Scientists from Imperial College London and two Japanese institutions explored whether physical interaction improved the way people performed in a computer-based task where they were using a joystick-like device. (Agencies)
They were connected by a virtual elastic band to the same type of device operated by another person, who was hidden from view.
Most of the participants were unaware that they were working with a partner, but in spite of this they subconsciously used information transmitted through their partner's touch to enhance their performance.
Participants achieved noticeably better results in the task when working with a partner than they did working on their own.
The researchers are particularly interested in how their findings could help people performing exercises for rehabilitation, for example when recovering from stroke.
Robots are increasingly used for such rehabilitation and physiotherapy and the researchers believe that these robots would be more effective if they could react to patients through touch in the same way that people do.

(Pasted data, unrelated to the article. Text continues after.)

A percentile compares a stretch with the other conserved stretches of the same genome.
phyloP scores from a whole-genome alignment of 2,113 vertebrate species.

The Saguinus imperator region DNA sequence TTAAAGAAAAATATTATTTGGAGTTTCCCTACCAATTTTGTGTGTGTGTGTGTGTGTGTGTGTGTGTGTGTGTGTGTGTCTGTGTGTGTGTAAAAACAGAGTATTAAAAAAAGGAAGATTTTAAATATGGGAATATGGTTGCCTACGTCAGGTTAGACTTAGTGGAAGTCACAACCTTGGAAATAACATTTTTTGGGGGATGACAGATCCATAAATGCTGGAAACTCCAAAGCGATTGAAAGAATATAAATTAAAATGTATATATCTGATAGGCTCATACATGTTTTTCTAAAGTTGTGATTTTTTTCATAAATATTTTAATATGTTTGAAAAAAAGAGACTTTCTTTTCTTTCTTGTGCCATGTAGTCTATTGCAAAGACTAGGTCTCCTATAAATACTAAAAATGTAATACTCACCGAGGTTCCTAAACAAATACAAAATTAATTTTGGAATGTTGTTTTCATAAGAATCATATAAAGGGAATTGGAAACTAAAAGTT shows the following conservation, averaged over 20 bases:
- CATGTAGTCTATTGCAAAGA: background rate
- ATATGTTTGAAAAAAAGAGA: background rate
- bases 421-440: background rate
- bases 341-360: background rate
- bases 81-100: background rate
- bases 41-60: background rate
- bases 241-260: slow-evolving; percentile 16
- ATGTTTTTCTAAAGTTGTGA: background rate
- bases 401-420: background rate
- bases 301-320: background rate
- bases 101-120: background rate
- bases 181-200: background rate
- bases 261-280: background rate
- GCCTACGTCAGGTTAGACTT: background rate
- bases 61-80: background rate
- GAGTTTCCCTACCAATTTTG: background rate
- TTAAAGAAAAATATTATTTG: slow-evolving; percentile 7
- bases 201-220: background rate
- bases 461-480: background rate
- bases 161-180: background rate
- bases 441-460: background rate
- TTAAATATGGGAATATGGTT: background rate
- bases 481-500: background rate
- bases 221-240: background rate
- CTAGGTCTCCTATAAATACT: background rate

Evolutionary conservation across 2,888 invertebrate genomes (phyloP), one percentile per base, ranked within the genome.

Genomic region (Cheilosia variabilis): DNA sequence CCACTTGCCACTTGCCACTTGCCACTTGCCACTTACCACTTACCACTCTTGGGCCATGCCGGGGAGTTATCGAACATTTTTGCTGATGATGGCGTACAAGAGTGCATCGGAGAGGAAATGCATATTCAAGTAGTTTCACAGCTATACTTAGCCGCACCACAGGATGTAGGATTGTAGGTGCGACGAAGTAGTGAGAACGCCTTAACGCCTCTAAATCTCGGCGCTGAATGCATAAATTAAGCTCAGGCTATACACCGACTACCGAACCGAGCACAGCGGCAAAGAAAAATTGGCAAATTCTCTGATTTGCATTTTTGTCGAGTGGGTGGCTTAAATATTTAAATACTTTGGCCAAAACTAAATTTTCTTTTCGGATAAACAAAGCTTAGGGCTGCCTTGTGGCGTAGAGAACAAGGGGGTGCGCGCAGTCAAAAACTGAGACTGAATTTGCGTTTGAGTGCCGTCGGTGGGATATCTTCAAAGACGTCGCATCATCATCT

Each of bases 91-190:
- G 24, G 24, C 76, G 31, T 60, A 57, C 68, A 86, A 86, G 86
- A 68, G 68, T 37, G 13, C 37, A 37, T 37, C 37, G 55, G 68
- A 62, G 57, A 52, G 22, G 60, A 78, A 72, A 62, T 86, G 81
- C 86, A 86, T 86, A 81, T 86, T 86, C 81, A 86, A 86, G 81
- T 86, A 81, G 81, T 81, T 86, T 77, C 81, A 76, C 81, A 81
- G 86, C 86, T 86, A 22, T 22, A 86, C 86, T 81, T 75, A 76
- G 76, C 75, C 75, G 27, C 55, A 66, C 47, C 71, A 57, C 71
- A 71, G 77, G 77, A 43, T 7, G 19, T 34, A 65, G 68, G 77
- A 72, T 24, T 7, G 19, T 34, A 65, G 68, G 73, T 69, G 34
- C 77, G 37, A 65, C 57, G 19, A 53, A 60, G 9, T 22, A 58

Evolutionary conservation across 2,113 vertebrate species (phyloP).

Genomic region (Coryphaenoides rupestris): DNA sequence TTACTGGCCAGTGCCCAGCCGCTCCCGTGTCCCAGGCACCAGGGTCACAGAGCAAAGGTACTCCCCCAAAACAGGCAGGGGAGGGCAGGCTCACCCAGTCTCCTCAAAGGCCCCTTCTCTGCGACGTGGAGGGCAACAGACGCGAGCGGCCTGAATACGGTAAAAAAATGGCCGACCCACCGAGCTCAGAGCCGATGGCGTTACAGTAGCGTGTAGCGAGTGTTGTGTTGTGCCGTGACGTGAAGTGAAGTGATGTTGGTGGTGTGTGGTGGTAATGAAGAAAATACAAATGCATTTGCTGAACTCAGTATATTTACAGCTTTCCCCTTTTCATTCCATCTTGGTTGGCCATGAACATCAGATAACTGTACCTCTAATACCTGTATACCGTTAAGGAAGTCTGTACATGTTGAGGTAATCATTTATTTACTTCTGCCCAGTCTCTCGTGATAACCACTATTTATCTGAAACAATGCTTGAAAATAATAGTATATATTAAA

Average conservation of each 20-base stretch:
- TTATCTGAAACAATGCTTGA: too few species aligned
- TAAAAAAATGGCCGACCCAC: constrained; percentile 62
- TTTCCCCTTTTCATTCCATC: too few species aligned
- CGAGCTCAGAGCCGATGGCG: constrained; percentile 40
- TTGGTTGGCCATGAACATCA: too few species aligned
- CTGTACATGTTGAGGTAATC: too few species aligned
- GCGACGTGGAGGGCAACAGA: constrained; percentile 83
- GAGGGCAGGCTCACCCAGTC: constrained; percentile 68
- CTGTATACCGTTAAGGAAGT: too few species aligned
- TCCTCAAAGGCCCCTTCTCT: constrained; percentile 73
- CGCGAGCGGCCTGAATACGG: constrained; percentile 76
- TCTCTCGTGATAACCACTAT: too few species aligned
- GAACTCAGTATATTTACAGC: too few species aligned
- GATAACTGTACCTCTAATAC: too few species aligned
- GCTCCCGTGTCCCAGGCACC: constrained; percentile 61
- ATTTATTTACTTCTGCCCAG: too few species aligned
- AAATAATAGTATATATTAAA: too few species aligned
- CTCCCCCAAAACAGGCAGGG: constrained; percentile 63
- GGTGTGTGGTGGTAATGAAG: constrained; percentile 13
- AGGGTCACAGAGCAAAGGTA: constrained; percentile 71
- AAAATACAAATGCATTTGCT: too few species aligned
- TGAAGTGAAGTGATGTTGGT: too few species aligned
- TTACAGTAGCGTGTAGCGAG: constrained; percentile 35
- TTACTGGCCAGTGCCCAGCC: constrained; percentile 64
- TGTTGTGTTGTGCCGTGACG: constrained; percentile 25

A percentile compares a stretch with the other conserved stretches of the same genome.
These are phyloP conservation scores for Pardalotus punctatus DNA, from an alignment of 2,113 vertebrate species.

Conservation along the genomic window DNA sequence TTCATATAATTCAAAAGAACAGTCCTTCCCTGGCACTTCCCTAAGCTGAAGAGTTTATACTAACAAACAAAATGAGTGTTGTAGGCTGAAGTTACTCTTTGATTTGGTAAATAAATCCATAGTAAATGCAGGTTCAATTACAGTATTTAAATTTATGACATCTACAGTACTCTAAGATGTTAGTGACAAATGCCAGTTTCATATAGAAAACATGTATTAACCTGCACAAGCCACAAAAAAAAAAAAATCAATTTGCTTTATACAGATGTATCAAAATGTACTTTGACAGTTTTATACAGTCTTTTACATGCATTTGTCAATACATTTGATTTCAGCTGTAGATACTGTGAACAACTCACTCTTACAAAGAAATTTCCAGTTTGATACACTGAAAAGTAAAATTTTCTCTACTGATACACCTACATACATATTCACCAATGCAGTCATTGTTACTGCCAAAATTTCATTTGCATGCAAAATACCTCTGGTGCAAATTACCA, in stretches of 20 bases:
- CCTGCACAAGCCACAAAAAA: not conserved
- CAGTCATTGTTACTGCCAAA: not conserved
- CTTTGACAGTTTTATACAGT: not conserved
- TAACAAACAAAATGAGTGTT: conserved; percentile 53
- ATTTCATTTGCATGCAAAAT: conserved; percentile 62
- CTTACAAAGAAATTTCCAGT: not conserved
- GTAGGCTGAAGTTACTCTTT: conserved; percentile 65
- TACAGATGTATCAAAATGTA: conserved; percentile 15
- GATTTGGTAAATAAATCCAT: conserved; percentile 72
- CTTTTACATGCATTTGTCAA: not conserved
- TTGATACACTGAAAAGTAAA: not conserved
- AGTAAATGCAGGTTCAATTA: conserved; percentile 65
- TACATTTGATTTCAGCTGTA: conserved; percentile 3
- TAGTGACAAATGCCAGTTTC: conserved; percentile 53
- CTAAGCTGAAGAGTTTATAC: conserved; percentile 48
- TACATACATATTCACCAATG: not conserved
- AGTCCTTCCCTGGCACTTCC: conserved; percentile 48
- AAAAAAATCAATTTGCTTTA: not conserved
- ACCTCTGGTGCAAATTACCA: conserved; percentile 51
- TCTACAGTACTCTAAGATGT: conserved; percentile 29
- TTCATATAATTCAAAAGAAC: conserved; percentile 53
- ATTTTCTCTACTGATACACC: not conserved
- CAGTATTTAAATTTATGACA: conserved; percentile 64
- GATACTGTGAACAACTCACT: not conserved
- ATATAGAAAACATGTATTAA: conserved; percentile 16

The research could also help people practising sports or other physical activities.
"They say it takes two to tango and it seems that for physical tasks, practicing with a partner really does improve performance," said Dr Etienne Burdet, co-author of the study from the Department of Bioengineering at Imperial College London.
"Our study is helping us to understand how touch plays a vital and very subtle role in helping people to transmit information to one another. This was the case in our study even when people couldn't see their partner or feel their partner's skin," Burdet said.
In the study, the researchers discovered that where one person was physically connected to a partner when learning a task, they consistently improved their performance regardless of how well their partner performed.
Even an intermittent physical connection between partners was found by the researchers to help individuals to learn the task better than subjects who practiced the task alone for the same duration.
The team also found that when practicing a task, the improvement in performance was most prominent when the partners were at a similar level, and that interacting with peers was more beneficial than working with an expert.
Improvements were most noticeable when the individual was practicing with another human and not a robot, researchers said.
Scientists from Imperial College London and two Japanese institutions explored whether physical interaction improved the way people performed in a computer-based task where they were using a joystick-like device.